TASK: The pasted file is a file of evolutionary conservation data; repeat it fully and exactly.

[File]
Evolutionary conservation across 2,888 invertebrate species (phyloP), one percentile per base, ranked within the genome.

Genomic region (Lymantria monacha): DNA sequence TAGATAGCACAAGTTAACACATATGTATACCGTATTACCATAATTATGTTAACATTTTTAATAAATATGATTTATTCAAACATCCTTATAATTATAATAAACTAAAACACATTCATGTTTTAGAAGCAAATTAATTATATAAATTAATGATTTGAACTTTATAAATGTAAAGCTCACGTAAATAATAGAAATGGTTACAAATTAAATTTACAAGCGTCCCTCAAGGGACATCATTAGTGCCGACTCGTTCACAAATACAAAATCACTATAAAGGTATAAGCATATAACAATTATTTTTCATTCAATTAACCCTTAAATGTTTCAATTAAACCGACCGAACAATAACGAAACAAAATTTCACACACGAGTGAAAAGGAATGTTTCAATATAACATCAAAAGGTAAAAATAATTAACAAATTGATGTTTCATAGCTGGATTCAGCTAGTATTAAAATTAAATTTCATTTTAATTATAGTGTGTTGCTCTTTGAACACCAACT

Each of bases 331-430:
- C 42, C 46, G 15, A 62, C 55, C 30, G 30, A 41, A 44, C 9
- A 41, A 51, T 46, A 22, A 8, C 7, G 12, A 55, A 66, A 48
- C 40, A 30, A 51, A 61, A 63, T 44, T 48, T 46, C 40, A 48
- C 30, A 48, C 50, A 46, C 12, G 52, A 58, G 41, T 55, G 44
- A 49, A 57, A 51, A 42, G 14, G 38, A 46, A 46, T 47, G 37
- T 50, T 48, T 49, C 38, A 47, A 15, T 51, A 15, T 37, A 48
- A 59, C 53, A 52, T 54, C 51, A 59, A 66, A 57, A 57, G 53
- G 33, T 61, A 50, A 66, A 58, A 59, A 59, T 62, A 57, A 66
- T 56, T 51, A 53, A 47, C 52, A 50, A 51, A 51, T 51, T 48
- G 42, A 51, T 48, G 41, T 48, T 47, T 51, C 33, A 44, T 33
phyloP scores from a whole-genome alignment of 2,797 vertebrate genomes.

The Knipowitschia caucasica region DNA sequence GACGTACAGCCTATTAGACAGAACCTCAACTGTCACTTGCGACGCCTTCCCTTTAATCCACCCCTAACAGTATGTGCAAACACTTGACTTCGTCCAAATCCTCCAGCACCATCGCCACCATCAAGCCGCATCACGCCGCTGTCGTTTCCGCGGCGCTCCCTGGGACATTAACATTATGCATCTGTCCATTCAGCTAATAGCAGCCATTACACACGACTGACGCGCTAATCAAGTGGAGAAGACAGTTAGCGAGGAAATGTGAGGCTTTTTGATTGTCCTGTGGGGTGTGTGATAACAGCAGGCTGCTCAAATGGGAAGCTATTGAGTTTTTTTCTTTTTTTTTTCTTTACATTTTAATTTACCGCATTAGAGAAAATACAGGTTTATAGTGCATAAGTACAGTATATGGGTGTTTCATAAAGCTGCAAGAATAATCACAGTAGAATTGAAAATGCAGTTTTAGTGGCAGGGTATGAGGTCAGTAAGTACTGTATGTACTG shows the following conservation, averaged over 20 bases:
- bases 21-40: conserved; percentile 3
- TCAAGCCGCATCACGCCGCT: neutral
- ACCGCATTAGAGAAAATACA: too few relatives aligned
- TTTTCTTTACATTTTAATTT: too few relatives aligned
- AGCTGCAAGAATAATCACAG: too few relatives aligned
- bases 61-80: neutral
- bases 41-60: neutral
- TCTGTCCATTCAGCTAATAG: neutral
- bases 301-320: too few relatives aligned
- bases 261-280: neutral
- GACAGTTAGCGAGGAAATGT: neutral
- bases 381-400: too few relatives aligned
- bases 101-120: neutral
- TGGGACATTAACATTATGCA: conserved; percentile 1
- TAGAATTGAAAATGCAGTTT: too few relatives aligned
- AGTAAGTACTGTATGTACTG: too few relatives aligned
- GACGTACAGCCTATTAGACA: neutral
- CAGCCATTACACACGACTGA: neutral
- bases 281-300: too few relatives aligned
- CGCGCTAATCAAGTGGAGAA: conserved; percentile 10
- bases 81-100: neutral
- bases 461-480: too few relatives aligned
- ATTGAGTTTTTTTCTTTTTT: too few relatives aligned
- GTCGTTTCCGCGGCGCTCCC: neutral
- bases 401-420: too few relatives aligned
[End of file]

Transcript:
Evolutionary conservation across 2,888 invertebrate species (phyloP), one percentile per base, ranked within the genome.

Genomic region (Lymantria monacha): DNA sequence TAGATAGCACAAGTTAACACATATGTATACCGTATTACCATAATTATGTTAACATTTTTAATAAATATGATTTATTCAAACATCCTTATAATTATAATAAACTAAAACACATTCATGTTTTAGAAGCAAATTAATTATATAAATTAATGATTTGAACTTTATAAATGTAAAGCTCACGTAAATAATAGAAATGGTTACAAATTAAATTTACAAGCGTCCCTCAAGGGACATCATTAGTGCCGACTCGTTCACAAATACAAAATCACTATAAAGGTATAAGCATATAACAATTATTTTTCATTCAATTAACCCTTAAATGTTTCAATTAAACCGACCGAACAATAACGAAACAAAATTTCACACACGAGTGAAAAGGAATGTTTCAATATAACATCAAAAGGTAAAAATAATTAACAAATTGATGTTTCATAGCTGGATTCAGCTAGTATTAAAATTAAATTTCATTTTAATTATAGTGTGTTGCTCTTTGAACACCAACT

Each of bases 331-430:
- C 42, C 46, G 15, A 62, C 55, C 30, G 30, A 41, A 44, C 9
- A 41, A 51, T 46, A 22, A 8, C 7, G 12, A 55, A 66, A 48
- C 40, A 30, A 51, A 61, A 63, T 44, T 48, T 46, C 40, A 48
- C 30, A 48, C 50, A 46, C 12, G 52, A 58, G 41, T 55, G 44
- A 49, A 57, A 51, A 42, G 14, G 38, A 46, A 46, T 47, G 37
- T 50, T 48, T 49, C 38, A 47, A 15, T 51, A 15, T 37, A 48
- A 59, C 53, A 52, T 54, C 51, A 59, A 66, A 57, A 57, G 53
- G 33, T 61, A 50, A 66, A 58, A 59, A 59, T 62, A 57, A 66
- T 56, T 51, A 53, A 47, C 52, A 50, A 51, A 51, T 51, T 48
- G 42, A 51, T 48, G 41, T 48, T 47, T 51, C 33, A 44, T 33
phyloP scores from a whole-genome alignment of 2,797 vertebrate genomes.

The Knipowitschia caucasica region DNA sequence GACGTACAGCCTATTAGACAGAACCTCAACTGTCACTTGCGACGCCTTCCCTTTAATCCACCCCTAACAGTATGTGCAAACACTTGACTTCGTCCAAATCCTCCAGCACCATCGCCACCATCAAGCCGCATCACGCCGCTGTCGTTTCCGCGGCGCTCCCTGGGACATTAACATTATGCATCTGTCCATTCAGCTAATAGCAGCCATTACACACGACTGACGCGCTAATCAAGTGGAGAAGACAGTTAGCGAGGAAATGTGAGGCTTTTTGATTGTCCTGTGGGGTGTGTGATAACAGCAGGCTGCTCAAATGGGAAGCTATTGAGTTTTTTTCTTTTTTTTTTCTTTACATTTTAATTTACCGCATTAGAGAAAATACAGGTTTATAGTGCATAAGTACAGTATATGGGTGTTTCATAAAGCTGCAAGAATAATCACAGTAGAATTGAAAATGCAGTTTTAGTGGCAGGGTATGAGGTCAGTAAGTACTGTATGTACTG shows the following conservation, averaged over 20 bases:
- bases 21-40: conserved; percentile 3
- TCAAGCCGCATCACGCCGCT: neutral
- ACCGCATTAGAGAAAATACA: too few relatives aligned
- TTTTCTTTACATTTTAATTT: too few relatives aligned
- AGCTGCAAGAATAATCACAG: too few relatives aligned
- bases 61-80: neutral
- bases 41-60: neutral
- TCTGTCCATTCAGCTAATAG: neutral
- bases 301-320: too few relatives aligned
- bases 261-280: neutral
- GACAGTTAGCGAGGAAATGT: neutral
- bases 381-400: too few relatives aligned
- bases 101-120: neutral
- TGGGACATTAACATTATGCA: conserved; percentile 1
- TAGAATTGAAAATGCAGTTT: too few relatives aligned
- AGTAAGTACTGTATGTACTG: too few relatives aligned
- GACGTACAGCCTATTAGACA: neutral
- CAGCCATTACACACGACTGA: neutral
- bases 281-300: too few relatives aligned
- CGCGCTAATCAAGTGGAGAA: conserved; percentile 10
- bases 81-100: neutral
- bases 461-480: too few relatives aligned
- ATTGAGTTTTTTTCTTTTTT: too few relatives aligned
- GTCGTTTCCGCGGCGCTCCC: neutral
- bases 401-420: too few relatives aligned